Degree of Sensorineural Hearing Loss

In the United States, there are six tiers of hearing loss. The table below shows the range of hearing loss and what each is called.

Stage of Hearing LossDegree of Hearing Loss
Normal Hearing0-25 dB
Mild Hearing Loss25 – 40 dB
Moderate Hearing Loss40 – 60 dB
Severe Hearing Loss60 – 80 dB
Severe-to-Profound Hearing Loss80 – 90 dB
Profound Hearing Loss90 dB or more

Phonak Hearing Solutions for Sensorineural Hearing Loss

If you’re in need of an answer to your hearing-related problems, you’ve come to the right place. Check out the different types of Phonak hearing solutions that could help you with your sensorineural hearing loss.

Behind-the-Ear (BTE) Hearing Aids

BTE hearing aids come in a variety of sizes and colors. They’re made up of a rubber dome, a receiver wire, and the hearing aid itself. The dome sits just inside your ear canal and is attached to the hearing aid by the receiver wire. You then loop the hearing aid over the ear so it sits behind your ear.

Examples are the Phonak Naida Marvel and the Phonak Bolero Marvel.

Receiver-in-the-Canal (RIC) Hearing Aids

RIC hearing aids are similar to BTE hearing aids, except that the dome also functions as a speaker. Thus, the speaker sits inside the ear canal. They don’t work well for profound hearing loss, but they’re much more discreet if you suffer from mild or moderate hearing loss. Check out the Phonak Audeo Paradise

In-the-ear (ITE) Hearing Aids

In-the-ear hearing aids are super discreet and very comfortable. If you’re shy about wearing hearing aids or just want something smaller, check out Phonak’s In-the-Ear hearing aids. They come in a range of colors, from flesh-colored (for the ultimate in discretion) to business black. Look at the Phonak Virto Marvel.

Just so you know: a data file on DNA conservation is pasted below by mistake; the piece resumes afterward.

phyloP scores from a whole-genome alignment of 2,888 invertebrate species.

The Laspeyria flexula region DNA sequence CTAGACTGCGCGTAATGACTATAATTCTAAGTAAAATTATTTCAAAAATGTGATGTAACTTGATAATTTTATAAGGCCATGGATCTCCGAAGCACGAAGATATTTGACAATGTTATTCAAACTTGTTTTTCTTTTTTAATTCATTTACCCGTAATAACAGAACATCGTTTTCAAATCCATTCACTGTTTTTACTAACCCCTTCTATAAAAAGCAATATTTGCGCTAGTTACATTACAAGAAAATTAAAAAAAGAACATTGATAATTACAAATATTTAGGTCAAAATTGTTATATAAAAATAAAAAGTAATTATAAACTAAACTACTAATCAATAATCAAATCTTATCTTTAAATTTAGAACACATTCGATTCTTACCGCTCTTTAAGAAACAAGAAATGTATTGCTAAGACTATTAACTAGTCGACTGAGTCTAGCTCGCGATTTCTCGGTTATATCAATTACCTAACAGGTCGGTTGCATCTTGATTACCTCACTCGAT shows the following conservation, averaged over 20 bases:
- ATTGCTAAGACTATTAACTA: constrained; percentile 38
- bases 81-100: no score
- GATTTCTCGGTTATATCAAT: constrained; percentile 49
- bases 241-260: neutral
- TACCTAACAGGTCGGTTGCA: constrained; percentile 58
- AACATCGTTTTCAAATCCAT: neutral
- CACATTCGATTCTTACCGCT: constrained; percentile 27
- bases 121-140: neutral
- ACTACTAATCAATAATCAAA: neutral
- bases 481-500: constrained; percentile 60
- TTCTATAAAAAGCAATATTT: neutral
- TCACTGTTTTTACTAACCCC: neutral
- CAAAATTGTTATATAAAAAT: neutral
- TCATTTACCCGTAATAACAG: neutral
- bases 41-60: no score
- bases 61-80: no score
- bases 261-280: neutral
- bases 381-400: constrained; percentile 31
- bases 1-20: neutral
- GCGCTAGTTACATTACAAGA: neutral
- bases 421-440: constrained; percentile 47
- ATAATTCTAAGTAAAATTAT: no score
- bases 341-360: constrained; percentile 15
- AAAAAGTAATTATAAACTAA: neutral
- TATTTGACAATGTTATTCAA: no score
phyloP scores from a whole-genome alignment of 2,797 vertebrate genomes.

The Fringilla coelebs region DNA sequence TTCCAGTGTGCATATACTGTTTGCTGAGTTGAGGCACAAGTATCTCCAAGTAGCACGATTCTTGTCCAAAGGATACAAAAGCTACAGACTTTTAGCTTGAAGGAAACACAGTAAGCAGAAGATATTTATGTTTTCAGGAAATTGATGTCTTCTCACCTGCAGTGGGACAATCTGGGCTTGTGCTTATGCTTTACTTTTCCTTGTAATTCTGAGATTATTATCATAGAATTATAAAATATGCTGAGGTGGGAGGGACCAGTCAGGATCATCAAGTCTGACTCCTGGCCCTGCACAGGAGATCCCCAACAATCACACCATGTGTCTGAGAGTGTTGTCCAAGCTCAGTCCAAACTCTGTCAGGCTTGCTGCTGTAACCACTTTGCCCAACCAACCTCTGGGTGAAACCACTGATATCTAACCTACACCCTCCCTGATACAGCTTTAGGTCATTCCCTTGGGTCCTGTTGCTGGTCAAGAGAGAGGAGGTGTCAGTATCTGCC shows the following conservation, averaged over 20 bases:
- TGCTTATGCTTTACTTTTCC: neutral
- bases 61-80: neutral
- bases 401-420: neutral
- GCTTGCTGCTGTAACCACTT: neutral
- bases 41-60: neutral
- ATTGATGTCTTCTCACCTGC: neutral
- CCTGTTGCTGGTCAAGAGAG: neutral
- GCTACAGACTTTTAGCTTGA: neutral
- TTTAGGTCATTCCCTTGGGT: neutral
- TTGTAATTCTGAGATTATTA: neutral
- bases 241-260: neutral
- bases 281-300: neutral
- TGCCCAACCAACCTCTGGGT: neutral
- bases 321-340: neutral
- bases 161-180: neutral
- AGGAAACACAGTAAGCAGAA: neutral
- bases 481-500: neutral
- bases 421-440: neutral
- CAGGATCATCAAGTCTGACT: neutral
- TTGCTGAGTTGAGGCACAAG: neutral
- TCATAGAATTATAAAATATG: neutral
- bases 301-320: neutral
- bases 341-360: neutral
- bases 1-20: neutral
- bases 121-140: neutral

Lyric

Phonak’s Lyric hearing aid is a permanent solution to your sensorineural hearing loss. It sits inside the ear canal and remains there 24/7. Lyric doesn’t need new batteries or a replacement for months, so it is an ideal long-term solution. 

Single-Sided Hearing Solutions

Don’t despair if your hearing loss is one-sided; Phonak has plenty of solutions with the single-sided user in mind. Phonak offers Contralateral Routing of Signal or CROS devices – hearing aids that are designed specifically for single-ear users called the Phonak CROS B.

Read more: Single sided hearing loss

Author Details
Mel is a hard-of-hearing writer from the UK. She has moderate-severe hearing loss by American definitions and moderate hearing loss by British measurements. She relies on hearing aids and lipreading. She lives in Wales with her French Bulldog puppy and mischievous tortoiseshell cat. Mel identifies as a demisexual lesbian.
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Mel is a hard-of-hearing writer from the UK. She has moderate-severe hearing loss by American definitions and moderate hearing loss by British measurements. She relies on hearing aids and lipreading. She lives in Wales with her French Bulldog puppy and mischievous tortoiseshell cat. Mel identifies as a demisexual lesbian.